I enjoyed both bikes on the road, and the R makes a very strong case for your money. Dynamically the differences between it and the RS would only really be noticeable on the track, so choosing one over the other would be tricky. The R is £9595, which puts it on the same short list as the Aprilia Tuono 660 and Yamaha MT-09, and at £11,295 the RS is going for the KTM 890 Duke R, Yamaha MT-09SP, Ducati Monster and Kawasaki Z900SE.

Overall, Triumph say they’ve made the Street Triple more agile and more aggressive, and they absolutely have delivered on that promise. This fifth generation incarnation of it is impressive for a lot of reasons, not least because it was already the benchmark, and Triumph really didn’t need to do anything to it anyway.

 

Inside job

 

They might not look radically different to the machines they replace, but there’s a lot of new engineering going on in the latest Street Triples…

 

Triumph_Street_Triple_765_RS_Stationery

 

Both the R and the RS get the same heavily revised engine with new higher lift cams, new machined pistons, longer valves, new combustion chamber design for a higher compression ratio up to 13.25:1, bigger inlet port design and new stronger conrods to cope with the extra power. There are shorter throttle trumpets and a new exhaust which now only has one catalytic converter, instead of two. The aim is to get the air and fuel in and out of the combustion chamber faster, and burn more of it while it's in there.

That’s where the sharing ends. The bikes each get a different tune via fuel and ignition mapping, as well as the RS revving 500rpm higher. The result is the R delivers 118bhp at 500rpm lower than the previous model, while the RS gets 128bhp. Both have the same peak torque of 80Nm.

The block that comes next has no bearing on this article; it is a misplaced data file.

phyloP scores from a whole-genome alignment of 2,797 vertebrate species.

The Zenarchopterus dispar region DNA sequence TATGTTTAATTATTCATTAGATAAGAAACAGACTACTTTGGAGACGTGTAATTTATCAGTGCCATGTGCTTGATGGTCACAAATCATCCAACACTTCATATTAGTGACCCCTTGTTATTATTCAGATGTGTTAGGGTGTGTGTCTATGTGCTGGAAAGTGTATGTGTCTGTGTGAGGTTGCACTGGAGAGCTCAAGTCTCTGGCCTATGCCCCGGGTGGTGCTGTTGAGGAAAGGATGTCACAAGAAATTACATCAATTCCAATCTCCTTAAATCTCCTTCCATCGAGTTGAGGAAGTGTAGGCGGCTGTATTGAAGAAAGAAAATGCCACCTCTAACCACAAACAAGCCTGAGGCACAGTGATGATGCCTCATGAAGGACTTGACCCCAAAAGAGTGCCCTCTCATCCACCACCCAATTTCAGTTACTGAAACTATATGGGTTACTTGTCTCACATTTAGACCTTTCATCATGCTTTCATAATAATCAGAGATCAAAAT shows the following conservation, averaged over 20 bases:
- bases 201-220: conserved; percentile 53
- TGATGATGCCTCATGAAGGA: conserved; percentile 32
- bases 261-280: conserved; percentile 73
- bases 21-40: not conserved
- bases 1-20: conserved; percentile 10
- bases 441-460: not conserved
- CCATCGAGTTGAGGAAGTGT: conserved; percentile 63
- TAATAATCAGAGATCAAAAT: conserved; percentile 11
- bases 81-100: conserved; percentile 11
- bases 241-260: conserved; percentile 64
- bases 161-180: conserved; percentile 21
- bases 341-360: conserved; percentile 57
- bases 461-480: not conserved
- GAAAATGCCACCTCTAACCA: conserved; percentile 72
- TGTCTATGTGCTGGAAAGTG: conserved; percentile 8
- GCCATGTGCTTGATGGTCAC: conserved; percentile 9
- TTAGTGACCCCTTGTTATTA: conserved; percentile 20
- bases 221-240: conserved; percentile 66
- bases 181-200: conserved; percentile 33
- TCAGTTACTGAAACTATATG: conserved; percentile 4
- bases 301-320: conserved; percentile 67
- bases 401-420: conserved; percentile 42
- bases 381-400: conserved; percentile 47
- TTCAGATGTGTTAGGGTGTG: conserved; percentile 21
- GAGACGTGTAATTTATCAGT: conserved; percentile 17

Triumph_Street_Triple_765_RS_Side

 

They also get a heavily revised gearbox with a taller first gear, and shorter gears from second through to sixth gear. The final drive also gets pepped up with the front sprocket losing a tooth, and the rear sprocket gaining two teeth.

Elsewhere, the geometry of both bikes is sharper and shorter than the 2022 bike. They both have shorter wheelbases, taller ride height and sharper steering, with the RS being even shorter and with a 10mm taller ride height, which means less steering rake than the R.

 

Triumph_Street_Triple_765_RS_Lights

 

There isn’t a single line of software code for the electronic rider aids package that has been carried over from the 2022 bike. Ride modes (Rain, Road, Sport, Rider and Track on the RS only) feature their own pre-set parameters for the throttle map, cornering ABS and traction control, plus the brakes are now linked.

There is of course a difference in the specification of many of the components between the R and RS, as you would expect. The RS gets an Öhlins rear shock where the R gets a Showa unit, both are fully adjustable. The RS gets Brembo Stylema brake calipers, Brembo MCS adjustable-span and ratio levers, Pirelli Supercorsa tyres, “Track” mode unlocked and a full colour TFT display, compared to Brembo M4.32 calipers, normal levers, Continental Contiroad tyres and a smaller TFT display on the R. Both bikes share the same wheels and bodywork, as well as the fully adjustable Showa BPF forks.

 

Specification

 

Triumph Street Triple 765 R (RS) 

Price:                  £9595 (RS £11,295)

Engine:              765cc, liquid-cooled, 3-cylinder

Power:               118bhp @ 11,500rpm (RS 128bhp @12,000rpm)

Torque:             80Nm @ 9,500rpm

Wet Weight:    189kg (RS 188Kg) 

Contact:            www.triumphmotorcycles.co.uk

Street Triple history

The Street Triple started out as something of a parts bin special when it was first introduced in Triumph’s line-up. To find out how it graduated from a budget bike to the leader of the pack, read our Triumph Street Triple history.

 

- - -

Words: John McAvoy

Photos: Triumph